Moving

Life plods along, gray and featureless, then smack.  It fires off signals in staccato.  Bam, bam, bam.  So listen up.  Watch closely.  And here’s what happened.

I headed for Walgreens.  One of those revelatory choices one just makes in life.  So there it was, Walgreens’ back door, the one facing the parking lot.  I had just maneuvered a wheelchair slalom between cars, parked and moving, the distinction inherently vague in a place where vehicles pause and start at irregular intervals.  The back door.  A woman was opening it, a young Asian woman, glancing backward to see if I might need help.  A decision point for both of us.  I continued on, but only as far as the button for the electric door.  In other words, I spurned her human assistance and went for the automated.

Why?  In retrospect, I was not feeling very good about myself at that particular moment.  Something on the abandoned-unwanted end of the human coziness spectrum.  Feeling unworthy of help and, therefore, determined to prove I did not need it anyway.  So, fuck you, young Asian woman with your door opening.  I’ve got a button.  Button, button, who’s got the button?  Damn straight – me.  Once inside being greeted by another fabular figure, the tale unfolding as it was, who asked me, all intimate and sotto voce, if I did not need a bit of help.  The great puppetmaster in the sky spurring the drama through the clever insertion of this balding, clueless man early in the plot…the question groundless, having effortlessly snagged a shopping basket and heading at speed for the paper products aisle.  No, I told him.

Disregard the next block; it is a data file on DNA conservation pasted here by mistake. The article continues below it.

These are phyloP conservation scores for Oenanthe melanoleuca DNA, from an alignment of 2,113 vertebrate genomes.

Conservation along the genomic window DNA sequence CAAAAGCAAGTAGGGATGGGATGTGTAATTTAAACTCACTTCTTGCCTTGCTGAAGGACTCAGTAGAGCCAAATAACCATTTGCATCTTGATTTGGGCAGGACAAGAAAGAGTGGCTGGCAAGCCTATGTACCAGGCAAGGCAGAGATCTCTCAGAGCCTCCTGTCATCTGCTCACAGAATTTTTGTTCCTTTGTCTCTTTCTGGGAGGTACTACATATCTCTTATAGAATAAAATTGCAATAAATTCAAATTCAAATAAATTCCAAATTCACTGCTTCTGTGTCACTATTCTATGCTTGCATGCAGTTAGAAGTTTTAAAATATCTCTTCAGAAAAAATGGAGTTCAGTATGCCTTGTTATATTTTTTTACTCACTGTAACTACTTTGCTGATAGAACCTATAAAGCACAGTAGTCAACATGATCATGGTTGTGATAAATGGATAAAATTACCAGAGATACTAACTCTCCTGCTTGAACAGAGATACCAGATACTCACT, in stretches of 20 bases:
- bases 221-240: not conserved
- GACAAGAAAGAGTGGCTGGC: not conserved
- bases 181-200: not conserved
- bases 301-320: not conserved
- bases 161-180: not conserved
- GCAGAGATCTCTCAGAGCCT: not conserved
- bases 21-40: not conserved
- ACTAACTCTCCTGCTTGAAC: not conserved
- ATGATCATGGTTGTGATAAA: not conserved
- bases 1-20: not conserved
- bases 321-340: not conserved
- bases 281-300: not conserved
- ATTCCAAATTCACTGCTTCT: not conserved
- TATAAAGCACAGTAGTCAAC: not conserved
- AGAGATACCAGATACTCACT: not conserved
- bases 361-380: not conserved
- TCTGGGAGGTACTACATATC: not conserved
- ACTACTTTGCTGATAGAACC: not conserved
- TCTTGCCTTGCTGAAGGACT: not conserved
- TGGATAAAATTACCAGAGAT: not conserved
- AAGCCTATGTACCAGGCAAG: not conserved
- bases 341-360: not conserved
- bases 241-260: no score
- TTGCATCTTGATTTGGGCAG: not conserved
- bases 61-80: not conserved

I am nothing if not experienced in the ways of Walgreens.  Trader Joe’s.  The entire mercantile spectrum of inner Menlo Park.  The trick being to combine them.  Because, the savvy shopper knows, one can purchase in the overlap zone between shops, say, paper towels at Trader Joe’s, and milk at Walgreens.  The latter naturally being on the uppermost and out of reach shelf.  Milk, please, I tell the Filipina staff person.  She grabs the chocolate milk.  Milk, I say.  She attempts to put the chocolate milk in my basket.  Milk, I say again, now shaking my head elaborately to convey in several cultures, across continents, that all is not well.  You don’t want milk, she asks?  I want milk, I say.  This is some sort of test, something that springs naturally from my discontent.  My way of proving that she is, what…uncaring, self-obsessed, the bad mother?  Yes, approximately.  Never mind, for we finally get it, the milk that is, into my basket.  Oh, milk, she says, as though this is the first time the word has popped up.

I even know Walgreens well enough to be almost certain that packaging my goods, including nine rolls of toilet paper, will prove beyond the capabilities of the pharmacist.  Yes, I have picked up some toe ointment, throwing a bunch of other stuff on the counter.  Two bags, the pharmacist assures me, will have to do.  Fuck it.  I head for the other counter in the front of the store and ask the woman to achieve unification.  The two small bags go into one big one, and I go out the door.  Having achieved much the same thing, two shopping stops in one, the milk being the key.  And what a good boy am I.